Monster Energy Supercross – The Official Video Game Review

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Feb 20, 2018
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GAME INFO

Monster Energy Supercross

February 13th, 2018
Platform PC, PlayStation 4, Xbox One, Nintendo Switch
Publisher Milestone
Developer Milestone

Monster Energy Supercross is a game that took me by surprise only a month ago. It was then that I previewed it at a hands-on event in Milan at Milestone S.r.L’s headquarters. There’s always a difficulty in having previewed a game. What can you say that you haven’t already covered? Is there anything new to cover? Has the game changed much at all? These are all major considerations.

It helps if there’s been a reasonable length of time between the preview and the review. There is also the simple fact that previewing a game at a special event does lead to unrealistic conditions. The machines are often more powerful than those at home, and you rarely end up playing an inferior (read: console) version of a game. It can lead to heightened expectations. Sadly, this is the case with Monster Energy Supercross, though not to too high of a level.

ride-3-hands-on-preview-01-cityscape-headerRelated RIDE 3 Hands-On Preview – A Bikers Paradise?

As I mentioned in my preview, Monster Energy Supercross is one of Milestone’s best looking titles yet. However, playing on the PS4 Pro shows a significant downgrade from the PC version I had a hands-on with before. While a number of the smaller effects are still there, clothes flapping, dirt on the screen, the glare of stadium lights, it’s not nearly as attractive.

While this will be as a result of playing a console version rather than the PC version, there’s little excuse for a number of issues the game faces. There are also a fair number of quite low quality textures, particularly just outside of the track boundary. Trackside staff pop in abruptly and back out equally so, anybody would think they had Romulan cloaking technology. Worst of all is the slowdown that happens whenever too much is happening at once. I’ve felt the same drop in framerate on the first corner of every single race. If you don’t get close to the front, expect it to last a bit longer than just the corner.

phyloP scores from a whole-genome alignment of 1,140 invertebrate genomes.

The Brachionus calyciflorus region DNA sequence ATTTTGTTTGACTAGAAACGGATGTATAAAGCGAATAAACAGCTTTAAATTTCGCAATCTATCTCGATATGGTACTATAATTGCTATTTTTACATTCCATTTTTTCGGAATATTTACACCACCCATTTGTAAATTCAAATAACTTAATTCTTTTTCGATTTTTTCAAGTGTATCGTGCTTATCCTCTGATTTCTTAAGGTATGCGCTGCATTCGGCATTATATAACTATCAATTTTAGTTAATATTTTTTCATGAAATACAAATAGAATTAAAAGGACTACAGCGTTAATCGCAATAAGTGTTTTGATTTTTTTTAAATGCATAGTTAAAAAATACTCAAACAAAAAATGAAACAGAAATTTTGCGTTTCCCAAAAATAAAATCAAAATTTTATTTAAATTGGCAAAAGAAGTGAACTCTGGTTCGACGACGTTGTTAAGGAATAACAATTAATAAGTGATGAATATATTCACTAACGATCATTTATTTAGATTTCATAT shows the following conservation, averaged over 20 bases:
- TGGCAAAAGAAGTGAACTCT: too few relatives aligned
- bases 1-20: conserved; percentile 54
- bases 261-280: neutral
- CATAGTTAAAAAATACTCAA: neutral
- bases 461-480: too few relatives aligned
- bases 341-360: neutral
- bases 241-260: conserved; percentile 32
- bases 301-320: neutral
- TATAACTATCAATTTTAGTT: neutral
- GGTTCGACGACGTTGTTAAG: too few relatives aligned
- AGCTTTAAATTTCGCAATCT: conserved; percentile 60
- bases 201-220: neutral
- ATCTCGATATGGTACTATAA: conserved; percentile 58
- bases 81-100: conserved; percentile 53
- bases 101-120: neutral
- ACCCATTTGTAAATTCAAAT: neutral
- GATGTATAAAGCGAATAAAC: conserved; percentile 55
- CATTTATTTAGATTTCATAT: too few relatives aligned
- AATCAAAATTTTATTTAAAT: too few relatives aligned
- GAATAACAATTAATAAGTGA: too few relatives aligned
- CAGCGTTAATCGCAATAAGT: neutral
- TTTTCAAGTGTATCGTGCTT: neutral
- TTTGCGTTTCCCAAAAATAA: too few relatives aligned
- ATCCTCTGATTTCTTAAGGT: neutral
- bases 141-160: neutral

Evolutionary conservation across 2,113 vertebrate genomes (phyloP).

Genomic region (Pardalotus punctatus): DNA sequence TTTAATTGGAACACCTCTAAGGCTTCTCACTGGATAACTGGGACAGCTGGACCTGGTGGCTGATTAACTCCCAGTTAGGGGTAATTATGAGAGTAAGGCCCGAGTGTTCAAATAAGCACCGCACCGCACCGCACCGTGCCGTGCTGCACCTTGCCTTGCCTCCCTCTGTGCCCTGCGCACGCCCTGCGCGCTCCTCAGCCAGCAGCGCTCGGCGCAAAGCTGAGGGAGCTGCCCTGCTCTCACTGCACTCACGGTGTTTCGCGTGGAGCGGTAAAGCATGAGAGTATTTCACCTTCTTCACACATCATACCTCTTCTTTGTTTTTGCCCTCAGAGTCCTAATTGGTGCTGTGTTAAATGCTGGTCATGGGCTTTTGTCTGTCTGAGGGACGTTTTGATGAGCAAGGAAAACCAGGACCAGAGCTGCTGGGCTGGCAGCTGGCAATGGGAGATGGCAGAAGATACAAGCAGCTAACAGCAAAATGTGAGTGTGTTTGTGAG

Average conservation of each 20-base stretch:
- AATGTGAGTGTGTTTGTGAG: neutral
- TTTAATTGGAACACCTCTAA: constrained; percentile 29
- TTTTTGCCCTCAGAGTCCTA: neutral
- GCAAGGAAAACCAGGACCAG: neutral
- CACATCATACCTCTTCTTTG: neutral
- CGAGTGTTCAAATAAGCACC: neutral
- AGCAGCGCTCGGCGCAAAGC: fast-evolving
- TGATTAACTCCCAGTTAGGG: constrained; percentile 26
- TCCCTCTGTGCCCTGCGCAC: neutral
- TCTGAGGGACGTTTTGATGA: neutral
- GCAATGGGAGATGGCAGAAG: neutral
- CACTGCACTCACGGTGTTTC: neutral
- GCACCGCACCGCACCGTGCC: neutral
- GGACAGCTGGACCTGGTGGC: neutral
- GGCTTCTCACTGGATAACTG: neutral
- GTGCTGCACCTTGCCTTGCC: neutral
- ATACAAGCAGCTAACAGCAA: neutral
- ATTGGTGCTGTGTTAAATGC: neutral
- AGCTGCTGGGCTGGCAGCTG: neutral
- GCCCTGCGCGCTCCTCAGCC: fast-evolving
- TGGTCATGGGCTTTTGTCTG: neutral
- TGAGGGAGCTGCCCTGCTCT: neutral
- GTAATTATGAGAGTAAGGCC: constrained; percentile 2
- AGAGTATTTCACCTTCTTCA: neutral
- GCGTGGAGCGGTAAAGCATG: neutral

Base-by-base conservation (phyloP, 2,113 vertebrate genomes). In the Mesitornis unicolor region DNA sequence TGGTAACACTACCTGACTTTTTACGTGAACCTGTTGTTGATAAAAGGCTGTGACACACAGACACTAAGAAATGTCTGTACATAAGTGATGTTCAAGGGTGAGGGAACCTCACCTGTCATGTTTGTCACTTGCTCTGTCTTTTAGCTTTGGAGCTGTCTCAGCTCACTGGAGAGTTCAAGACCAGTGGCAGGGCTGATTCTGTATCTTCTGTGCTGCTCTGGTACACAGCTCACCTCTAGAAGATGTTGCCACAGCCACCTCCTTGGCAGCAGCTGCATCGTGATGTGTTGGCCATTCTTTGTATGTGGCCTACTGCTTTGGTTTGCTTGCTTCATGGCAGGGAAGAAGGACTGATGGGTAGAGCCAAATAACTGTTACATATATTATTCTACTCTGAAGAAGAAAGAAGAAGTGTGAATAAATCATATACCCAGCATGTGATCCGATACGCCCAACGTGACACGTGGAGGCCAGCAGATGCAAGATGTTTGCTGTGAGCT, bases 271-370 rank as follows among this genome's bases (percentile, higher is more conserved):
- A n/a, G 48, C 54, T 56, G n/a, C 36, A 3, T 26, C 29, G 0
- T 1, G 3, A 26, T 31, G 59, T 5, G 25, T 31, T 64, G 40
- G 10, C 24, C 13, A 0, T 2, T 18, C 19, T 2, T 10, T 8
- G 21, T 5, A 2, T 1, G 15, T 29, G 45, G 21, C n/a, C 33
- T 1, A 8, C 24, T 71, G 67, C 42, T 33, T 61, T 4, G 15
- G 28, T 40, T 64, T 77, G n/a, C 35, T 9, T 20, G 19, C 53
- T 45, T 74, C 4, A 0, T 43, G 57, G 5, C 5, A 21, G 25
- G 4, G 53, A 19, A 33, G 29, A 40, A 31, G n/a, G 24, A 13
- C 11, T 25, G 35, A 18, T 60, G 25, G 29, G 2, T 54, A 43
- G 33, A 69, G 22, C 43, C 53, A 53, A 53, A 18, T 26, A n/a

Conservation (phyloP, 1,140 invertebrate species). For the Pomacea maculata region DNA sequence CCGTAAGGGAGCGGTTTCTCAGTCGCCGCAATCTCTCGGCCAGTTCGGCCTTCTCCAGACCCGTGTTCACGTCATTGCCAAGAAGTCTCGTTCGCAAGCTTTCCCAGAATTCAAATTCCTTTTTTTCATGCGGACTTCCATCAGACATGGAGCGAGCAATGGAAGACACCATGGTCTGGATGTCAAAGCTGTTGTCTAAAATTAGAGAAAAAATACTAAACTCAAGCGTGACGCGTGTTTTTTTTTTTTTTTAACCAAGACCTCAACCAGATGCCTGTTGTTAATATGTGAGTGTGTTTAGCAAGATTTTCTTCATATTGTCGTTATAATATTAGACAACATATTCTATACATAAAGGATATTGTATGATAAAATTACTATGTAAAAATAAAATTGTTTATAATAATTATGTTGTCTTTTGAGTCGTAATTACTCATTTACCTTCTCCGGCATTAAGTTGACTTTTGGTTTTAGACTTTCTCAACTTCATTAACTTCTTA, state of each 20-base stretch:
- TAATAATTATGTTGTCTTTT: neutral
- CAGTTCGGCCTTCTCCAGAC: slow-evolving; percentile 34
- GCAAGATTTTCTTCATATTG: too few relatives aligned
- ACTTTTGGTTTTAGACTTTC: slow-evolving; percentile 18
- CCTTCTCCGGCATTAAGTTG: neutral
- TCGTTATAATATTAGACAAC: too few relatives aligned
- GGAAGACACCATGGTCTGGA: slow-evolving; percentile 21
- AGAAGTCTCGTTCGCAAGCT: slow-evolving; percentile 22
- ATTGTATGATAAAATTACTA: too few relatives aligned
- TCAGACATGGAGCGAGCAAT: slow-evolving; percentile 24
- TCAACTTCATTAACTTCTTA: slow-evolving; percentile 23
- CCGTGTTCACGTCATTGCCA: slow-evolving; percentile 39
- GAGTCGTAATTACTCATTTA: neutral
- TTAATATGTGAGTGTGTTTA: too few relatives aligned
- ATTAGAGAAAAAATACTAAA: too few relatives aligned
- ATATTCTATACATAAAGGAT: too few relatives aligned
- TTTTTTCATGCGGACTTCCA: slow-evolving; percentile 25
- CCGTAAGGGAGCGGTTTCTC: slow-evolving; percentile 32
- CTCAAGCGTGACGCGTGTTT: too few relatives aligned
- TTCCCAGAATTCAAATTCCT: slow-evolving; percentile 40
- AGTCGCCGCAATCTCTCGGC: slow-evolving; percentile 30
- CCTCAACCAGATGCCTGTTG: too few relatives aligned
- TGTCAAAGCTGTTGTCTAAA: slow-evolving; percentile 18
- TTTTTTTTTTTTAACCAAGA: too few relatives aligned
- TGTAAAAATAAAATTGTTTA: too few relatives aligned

mxgp-pro_20180709105730Related MXGP Pro Review – Déjà vu?

At least the visual issues don’t extend to the riders and bikes. At least for the most part that is. When you start a career mode you’ll create your own rider. Thankfully this rider will naturally have their helmet on at all times, because the face and skin beneath that helmet is both limited in number, with ten to choose from. All of these are something straight out of a waxwork horror house.

The actual outfits, helmets and bikes? All of a very high quality. It makes sense because Milestone have had long-running relationships with these companies. The Yamaha, Honda, Kawa, and other bikes will be used in a large number of games so getting them right once allows them to be used again. This also applies to all of the customisable parts of the respective bikes, and the riders themselves. If there’s one thing that can be said, the game certainly looks good when you focus on the riders above all else.

There are a few issues that haven’t been fixed from the preview either. The first is just how floaty Monster Energy Supercross feels when you collide with another rider or the track barriers. Spawning after a collision or fall is equally broken, with you – and the AI – just plopping right into the middle of the track regardless of any traffic. The number of collisions I’ve had as a result of that are unfathomable (more than ten). Thankfully, the rewind system does come in useful whenever that happens.

One thing that has remained, and seems to be working perfectly is the real-time track deformation. While it isn’t as visible as in other titles with ongoing deformation of tracks, it still works out very well. As a race continues, the consistency and level of dirt changes at different parts of the track. This directly impacts everything from your grip, speed and handling. This is impacted even further if the condition changes from dry to wet.